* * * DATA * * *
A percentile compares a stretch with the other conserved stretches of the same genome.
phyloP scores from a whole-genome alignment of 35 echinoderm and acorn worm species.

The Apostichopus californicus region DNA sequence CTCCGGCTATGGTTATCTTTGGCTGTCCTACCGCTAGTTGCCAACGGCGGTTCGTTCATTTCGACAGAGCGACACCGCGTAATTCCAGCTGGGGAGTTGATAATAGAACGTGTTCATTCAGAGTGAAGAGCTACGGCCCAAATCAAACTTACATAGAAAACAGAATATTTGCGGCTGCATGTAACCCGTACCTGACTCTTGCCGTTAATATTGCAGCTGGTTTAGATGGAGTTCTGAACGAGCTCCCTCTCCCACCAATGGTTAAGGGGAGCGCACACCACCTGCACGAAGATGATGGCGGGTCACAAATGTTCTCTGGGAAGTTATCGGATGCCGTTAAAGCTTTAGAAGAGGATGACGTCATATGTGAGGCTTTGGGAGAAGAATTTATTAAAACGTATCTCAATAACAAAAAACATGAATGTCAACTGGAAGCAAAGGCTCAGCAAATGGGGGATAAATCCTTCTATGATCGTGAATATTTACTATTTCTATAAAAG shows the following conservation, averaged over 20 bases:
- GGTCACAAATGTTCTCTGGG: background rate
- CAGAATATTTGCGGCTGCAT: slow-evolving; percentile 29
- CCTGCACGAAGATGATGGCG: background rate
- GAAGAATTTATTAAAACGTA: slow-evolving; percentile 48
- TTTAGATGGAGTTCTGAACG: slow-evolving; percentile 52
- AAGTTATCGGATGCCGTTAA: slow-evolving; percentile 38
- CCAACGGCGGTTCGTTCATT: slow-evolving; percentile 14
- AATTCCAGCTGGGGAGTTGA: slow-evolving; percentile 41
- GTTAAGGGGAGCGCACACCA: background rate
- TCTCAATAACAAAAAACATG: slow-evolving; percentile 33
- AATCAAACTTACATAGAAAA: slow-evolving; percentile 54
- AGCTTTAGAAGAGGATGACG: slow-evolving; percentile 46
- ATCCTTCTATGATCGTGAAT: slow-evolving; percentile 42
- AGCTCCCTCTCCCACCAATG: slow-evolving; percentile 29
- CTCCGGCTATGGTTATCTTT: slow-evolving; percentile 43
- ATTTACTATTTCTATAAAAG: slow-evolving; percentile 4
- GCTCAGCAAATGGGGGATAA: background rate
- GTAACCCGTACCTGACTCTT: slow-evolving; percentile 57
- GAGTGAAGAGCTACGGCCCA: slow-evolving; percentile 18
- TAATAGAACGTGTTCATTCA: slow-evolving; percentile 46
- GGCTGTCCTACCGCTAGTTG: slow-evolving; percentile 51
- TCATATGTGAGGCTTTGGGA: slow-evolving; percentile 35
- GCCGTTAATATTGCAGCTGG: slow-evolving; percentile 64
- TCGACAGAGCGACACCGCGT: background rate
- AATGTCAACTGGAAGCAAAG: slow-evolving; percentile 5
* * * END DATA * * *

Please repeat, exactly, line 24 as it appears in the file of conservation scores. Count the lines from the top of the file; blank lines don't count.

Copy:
- GGCTGTCCTACCGCTAGTTG: slow-evolving; percentile 51